Thanksgiving Kid’s Books: Three Young Pilgrims

Continuing with our list of favorite children’s picture books for the Thanksgiving season, here’s one that my mom read to me. It remains one of my all-time favorites, and stands the test of historical scrutiny remarkably well. I just love it when an author takes the time to really research – even if it’s just for a kid’s book!

Three Young PilgrimsThe Book: Three Young Pilgrims

Title: Three Young Pilgrims

Author & Illustrator: Cheryl Harness

Publication Date: 1995

ISBN: 0-689-80208-0

Link To Amazon: Three Young Pilgrims

Why I Like This Book

Well, it’s considered a classic in my family home. Doesn’t that count?

Okay, seriously…

For writing style, it is perfection. You see, I believe that a story (or a book) is great if it makes a reader laugh and cry, and Three Young Pilgrims does that. My mom always got a little choked-up in two sections, and, as a little kid, I couldn’t understand why. Ironically, now that’s were I have to take a deep breath and swallow hard when I’m reading the book aloud.

I love the artwork. Cheryl Harness always does lovely illustrations for her historical books, and, best of all, there’s lots of authentic details. The illustrations are “busy” – which is always fun in kid’s books because there’s so much to look at and find.

Pilgrim at Plimoth PlantationHistory – again five stars! The Allerton children – Bartholomew, Remember, and Mary – are featured in the story, and readers get to experience an exciting and challenging year of their young lives. The Allerton children really sailed on the Mayflower and were at the First Thanksgiving. There’s a lot of historical value in this book…to be continued in the next section:

The Historical Lessons In The Book

Gotta love a kid’s book that has illustrated historical notes in the back! In addition to a historically accurate main text, this book has an artwork timeline, pages showing the families of “Separatists and Strangers”, and details about the Native American tribes in the Cape Cod area.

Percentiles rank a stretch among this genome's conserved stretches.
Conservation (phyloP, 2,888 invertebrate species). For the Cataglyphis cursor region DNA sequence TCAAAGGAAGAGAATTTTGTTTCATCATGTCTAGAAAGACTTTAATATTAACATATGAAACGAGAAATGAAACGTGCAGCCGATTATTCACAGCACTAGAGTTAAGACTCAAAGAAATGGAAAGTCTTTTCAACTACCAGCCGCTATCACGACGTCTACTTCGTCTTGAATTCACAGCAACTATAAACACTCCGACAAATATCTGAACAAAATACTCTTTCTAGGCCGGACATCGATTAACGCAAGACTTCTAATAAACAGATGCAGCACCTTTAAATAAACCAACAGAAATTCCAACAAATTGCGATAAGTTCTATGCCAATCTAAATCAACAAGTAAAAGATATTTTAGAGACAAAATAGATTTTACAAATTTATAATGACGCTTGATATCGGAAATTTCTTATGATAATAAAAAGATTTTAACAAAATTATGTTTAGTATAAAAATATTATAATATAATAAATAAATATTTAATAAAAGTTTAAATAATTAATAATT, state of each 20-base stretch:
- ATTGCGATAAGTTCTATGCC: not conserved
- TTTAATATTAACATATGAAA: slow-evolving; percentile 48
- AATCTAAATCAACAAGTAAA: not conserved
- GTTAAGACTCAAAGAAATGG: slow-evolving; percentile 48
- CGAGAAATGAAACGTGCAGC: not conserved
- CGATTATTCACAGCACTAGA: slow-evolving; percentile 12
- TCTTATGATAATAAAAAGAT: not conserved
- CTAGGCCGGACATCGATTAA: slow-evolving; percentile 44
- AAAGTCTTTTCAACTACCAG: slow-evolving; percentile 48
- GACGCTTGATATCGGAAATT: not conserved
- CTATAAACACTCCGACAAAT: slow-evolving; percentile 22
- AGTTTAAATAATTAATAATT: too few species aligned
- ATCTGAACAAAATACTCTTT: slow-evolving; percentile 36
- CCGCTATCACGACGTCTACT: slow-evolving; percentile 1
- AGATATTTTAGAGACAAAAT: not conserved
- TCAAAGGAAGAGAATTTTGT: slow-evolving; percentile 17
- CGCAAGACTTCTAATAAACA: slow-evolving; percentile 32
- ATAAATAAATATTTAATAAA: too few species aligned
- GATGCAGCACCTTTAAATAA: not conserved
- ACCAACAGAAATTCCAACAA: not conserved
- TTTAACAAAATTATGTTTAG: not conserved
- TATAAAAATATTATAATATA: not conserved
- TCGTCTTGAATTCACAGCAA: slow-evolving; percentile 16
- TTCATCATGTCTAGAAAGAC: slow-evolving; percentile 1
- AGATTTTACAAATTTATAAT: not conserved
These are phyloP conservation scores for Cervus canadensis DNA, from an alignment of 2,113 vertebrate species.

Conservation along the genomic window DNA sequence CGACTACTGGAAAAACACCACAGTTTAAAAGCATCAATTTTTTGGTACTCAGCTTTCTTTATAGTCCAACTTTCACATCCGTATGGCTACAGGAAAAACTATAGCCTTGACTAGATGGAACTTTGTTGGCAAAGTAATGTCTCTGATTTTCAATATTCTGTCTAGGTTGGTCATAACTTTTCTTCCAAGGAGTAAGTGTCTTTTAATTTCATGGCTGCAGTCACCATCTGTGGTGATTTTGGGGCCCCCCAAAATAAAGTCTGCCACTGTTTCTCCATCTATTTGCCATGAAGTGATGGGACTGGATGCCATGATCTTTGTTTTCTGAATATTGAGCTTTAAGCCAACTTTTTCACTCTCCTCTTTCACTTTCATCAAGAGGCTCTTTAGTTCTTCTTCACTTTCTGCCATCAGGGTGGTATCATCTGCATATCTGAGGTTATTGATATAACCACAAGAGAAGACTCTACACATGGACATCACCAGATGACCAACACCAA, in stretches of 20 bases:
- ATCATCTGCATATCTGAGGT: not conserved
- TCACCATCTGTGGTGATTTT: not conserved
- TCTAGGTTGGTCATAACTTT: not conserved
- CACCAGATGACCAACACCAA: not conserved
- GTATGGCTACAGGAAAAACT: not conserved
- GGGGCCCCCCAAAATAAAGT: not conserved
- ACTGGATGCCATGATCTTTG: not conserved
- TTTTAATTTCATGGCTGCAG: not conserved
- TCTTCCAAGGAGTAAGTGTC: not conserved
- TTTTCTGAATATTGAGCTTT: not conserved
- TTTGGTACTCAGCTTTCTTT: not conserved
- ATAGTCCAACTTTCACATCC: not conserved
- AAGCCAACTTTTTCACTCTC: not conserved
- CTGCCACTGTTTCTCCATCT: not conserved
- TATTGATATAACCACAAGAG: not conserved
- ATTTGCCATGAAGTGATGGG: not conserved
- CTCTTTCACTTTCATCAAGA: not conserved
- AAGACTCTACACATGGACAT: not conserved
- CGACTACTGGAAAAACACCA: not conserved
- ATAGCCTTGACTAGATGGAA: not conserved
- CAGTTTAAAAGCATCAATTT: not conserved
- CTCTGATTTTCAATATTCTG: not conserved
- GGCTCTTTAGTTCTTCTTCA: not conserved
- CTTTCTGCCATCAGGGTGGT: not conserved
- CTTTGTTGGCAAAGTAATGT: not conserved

In the actual story text, the main historical benefit is that the characters are real. Those three children crossed the Atlantic, played tag on the beaches, survived the heartbreaking winter, work hard, and celebrated. They also have to answer an important question: are they happy in the New World?

Play what you read in historical picture books!

Play what you read in historical picture books!

This book rates well in showing children’s work and authentic clothes too! (More details in last week’s post.)

Read, Read, Read…And Play!

We’ve mentioned how picture books are a great way to introduce kids to history. It helps them realize that history is a fascinating story.

Another great thing to do that goes right along with reading fun books is to PLAY history.

That’s right: play. Make a costume. Try an activity you read about in a historical picture book. You’d be amazed how much fun a child can have under a blanket covered table that alternates between the cramped space on the Mayflower and a Wampanoag wigwam. Give kids the tools to play and the desire to entertain themselves. Then there’s no limit to how far their curiosity will take them in history studies. (Just ask my mom…)

Your Historian,

Miss Sarah

P.S. Don’t kids books sometimes say it best? Somehow, they take all that “dry, boring history” and find a way to share it that easy to remember and with lines that make us laugh or cry.

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